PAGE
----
Clarendon Press, ; Leyden, W. Cambridge University Press, ; Dunn could also be included in the above list, e.
This is the philosophy on which the American Constitution and all Western political systems today are based. But there are many different interpretations of the natural law, from the Ciceronian to the Thomistic to the Grotian. What version of natural law supports liberal politics? Some argue that this is a misguided question.
This is probably the greatest controversy in Locke interpretation today. Natural law theories hold that human beings are subject to a moral law. Morality is fundamentally about duty, the duty each individual has to abide by the natural law.
Is Locke a follower of Hobbes, basing his theory on right rather than natural law? What difference does it make?
The moral logic is something like this: This right is the fundamental moral fact, rather than any duty individuals have to a law or to each other. The priority of individual right reflects our separateness, our lack of moral ties to one another.
Individuals create societies and governments to escape this condition. The sole purpose of the contract is to safeguard the rights of each citizen. Locke speaks of a state of nature where men are free, equal, and independent.
Is it natural law or Hobbesian natural right? The Founding Fathers, in the Declaration of Independence, speak of both natural rights and natural laws. Natural law and natural right may be combined, but if they are, one must take precedence over the other.
Hobbes had argued that freedom and equality, and the priority of individual right, meant that individuals in the state of nature could pursue their survival and interest without limitation. They had no duty to respect the rights of others. This is why the state of nature was a state of war.
The source of this duty, he says, is natural law. Hobbes and Locke agree that individuals have a right to property in the state of nature, but Hobbes denies that individuals have any duty to respect the property of others. Locke says individuals have a duty to respect the property and lives and liberties of others even in the state of nature, a duty he traces to natural law.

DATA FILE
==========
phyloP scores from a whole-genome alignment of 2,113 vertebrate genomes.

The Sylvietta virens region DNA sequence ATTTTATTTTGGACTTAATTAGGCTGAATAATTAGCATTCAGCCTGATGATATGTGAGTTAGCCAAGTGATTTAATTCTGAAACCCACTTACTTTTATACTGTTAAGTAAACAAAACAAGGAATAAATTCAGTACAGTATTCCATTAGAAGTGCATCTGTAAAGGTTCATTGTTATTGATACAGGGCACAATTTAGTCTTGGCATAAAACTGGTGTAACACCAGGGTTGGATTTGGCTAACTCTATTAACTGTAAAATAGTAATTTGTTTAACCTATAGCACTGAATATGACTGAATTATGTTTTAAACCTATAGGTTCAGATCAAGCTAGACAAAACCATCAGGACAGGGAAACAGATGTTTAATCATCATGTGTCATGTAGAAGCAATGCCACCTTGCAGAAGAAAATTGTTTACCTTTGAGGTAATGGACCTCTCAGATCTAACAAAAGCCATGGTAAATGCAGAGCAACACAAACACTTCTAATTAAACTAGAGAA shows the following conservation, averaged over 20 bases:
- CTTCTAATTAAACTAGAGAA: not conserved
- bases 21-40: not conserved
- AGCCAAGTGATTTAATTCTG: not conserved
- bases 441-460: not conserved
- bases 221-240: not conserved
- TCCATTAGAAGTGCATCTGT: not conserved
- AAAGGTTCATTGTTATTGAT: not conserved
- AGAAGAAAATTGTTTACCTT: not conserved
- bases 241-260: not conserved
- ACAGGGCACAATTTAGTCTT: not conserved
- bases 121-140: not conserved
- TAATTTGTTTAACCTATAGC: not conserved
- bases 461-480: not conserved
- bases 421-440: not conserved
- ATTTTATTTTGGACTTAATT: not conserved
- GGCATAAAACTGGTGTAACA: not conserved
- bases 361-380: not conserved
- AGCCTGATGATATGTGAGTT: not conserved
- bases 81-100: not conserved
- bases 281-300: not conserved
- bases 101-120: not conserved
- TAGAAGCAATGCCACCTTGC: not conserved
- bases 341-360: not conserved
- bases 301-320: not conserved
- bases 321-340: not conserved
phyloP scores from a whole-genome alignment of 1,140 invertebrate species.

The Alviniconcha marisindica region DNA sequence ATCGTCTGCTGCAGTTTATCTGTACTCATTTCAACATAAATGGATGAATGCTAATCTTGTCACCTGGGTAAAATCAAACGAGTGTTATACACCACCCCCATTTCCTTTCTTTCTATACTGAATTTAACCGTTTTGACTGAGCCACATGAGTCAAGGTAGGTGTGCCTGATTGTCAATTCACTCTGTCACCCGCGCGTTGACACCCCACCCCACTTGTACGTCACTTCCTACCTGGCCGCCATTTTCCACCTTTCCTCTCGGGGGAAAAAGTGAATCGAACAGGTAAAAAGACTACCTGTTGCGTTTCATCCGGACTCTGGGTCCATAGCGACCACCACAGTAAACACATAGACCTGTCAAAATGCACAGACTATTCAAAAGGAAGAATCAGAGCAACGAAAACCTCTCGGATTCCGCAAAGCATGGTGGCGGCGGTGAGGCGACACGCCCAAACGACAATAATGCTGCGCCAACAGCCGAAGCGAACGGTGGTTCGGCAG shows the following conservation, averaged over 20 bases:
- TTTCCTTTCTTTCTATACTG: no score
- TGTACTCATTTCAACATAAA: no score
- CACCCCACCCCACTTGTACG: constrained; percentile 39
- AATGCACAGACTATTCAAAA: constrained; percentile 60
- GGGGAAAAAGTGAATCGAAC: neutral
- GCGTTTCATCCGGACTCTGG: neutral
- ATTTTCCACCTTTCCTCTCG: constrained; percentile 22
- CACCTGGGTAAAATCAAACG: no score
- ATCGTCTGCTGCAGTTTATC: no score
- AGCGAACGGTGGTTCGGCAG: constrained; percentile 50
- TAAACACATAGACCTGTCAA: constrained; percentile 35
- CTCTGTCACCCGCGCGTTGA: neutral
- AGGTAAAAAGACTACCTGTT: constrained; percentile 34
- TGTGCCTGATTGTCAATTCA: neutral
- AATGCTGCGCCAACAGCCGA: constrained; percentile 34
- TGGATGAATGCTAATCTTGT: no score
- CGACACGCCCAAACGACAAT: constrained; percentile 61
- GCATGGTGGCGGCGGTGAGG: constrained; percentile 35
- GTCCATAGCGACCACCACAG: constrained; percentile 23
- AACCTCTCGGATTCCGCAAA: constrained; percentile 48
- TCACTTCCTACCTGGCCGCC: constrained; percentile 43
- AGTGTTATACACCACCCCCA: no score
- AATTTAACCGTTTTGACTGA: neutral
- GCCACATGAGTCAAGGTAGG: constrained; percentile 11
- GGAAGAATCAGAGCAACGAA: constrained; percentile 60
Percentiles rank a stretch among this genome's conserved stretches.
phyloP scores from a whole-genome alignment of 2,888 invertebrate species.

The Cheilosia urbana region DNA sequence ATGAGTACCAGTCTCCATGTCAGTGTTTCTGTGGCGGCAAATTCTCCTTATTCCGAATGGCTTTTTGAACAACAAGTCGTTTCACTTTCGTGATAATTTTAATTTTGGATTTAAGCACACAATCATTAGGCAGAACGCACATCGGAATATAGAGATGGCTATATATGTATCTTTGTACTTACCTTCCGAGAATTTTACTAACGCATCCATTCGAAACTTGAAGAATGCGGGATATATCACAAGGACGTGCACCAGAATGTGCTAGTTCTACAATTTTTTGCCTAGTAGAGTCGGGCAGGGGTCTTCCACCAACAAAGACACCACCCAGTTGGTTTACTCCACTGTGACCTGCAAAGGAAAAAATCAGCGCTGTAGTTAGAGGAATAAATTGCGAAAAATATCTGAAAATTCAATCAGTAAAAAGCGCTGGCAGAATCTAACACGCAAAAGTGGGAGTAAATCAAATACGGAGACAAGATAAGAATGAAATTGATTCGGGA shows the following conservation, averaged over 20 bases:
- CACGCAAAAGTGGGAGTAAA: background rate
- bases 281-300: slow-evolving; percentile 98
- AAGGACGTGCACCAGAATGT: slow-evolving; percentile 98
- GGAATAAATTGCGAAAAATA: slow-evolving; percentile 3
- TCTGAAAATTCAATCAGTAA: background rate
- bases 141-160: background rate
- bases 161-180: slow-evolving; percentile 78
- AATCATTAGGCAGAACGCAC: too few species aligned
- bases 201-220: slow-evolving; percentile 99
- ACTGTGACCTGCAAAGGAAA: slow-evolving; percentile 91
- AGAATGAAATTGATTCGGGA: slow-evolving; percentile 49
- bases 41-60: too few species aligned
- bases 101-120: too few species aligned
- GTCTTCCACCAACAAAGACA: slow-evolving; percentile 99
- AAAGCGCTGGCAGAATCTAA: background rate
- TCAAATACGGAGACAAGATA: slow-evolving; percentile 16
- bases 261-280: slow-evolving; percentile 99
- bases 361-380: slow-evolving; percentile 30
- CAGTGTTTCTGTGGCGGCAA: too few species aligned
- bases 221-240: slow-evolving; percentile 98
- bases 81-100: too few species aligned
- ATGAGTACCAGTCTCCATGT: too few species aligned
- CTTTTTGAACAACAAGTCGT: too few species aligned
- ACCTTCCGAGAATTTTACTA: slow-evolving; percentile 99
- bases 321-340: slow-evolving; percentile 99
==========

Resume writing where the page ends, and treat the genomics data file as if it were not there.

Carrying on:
Here, then, is the issue in the natural law—natural right dichotomy: How extensive is this loophole? In the beginning of the Second Treatise, Locke seems to claim that the state of nature is a place of peace and harmony. This is the deepest controversy in Locke interpretation today, a controversy that is sometimes acrimonious.
Even for those who see Locke as a kind of Hobbesian, though, it is generally agreed that Locke believes in some degree of natural duty to respect the rights of others.
Similarly, for those who see Locke as a natural law thinker, there is controversy over the source of that law. Locke says, in the First Treatise of Government and elsewhere, that God is the source of the natural law.
But God is much less in evidence in the Second Treatise. Further, if Locke is serious about natural law, it is clear that his version of natural law is quite different from that of other natural law thinkers, such as Thomas Aquinas.
If Locke is a natural law thinker, his version of natural law is much more individualistic, much closer to Hobbes, than were previous versions.This has been changed with the appearance of a manuscript in which are preserved eight essays on the law of nature written by Locke in Latin shortly after the Restoration of and thirty years before the appearance in print of his major works.
- John Locke, amongst other things, was a 17th century political philosopher who became renowned for his beliefs in the state of nature, natural law and the inalienable rights of man; often being referred to as the ‘Father of Liberalism’. Hobbes’ state of nature differs from Locke’s.
Locke’s state of nature is peaceful and is separate from his state of war. Hobbe’s argues that a state of war exists within the state of nature. Written before his better-known philosophical works, these essays fully explain how natural law is known and to what extent it is binding.
present essay is meant to show that Locke’s teaching on the law of nature is not based on divine revelation,3 or a juridical doctrine of individual 1 Daniel J. Mahoney, The Conservative Foundations of the Liberal Order: Defending Democracy against Its Modern Enemies and Immoderate Friends (Wilmington, DE: ISI Books, ), xiii,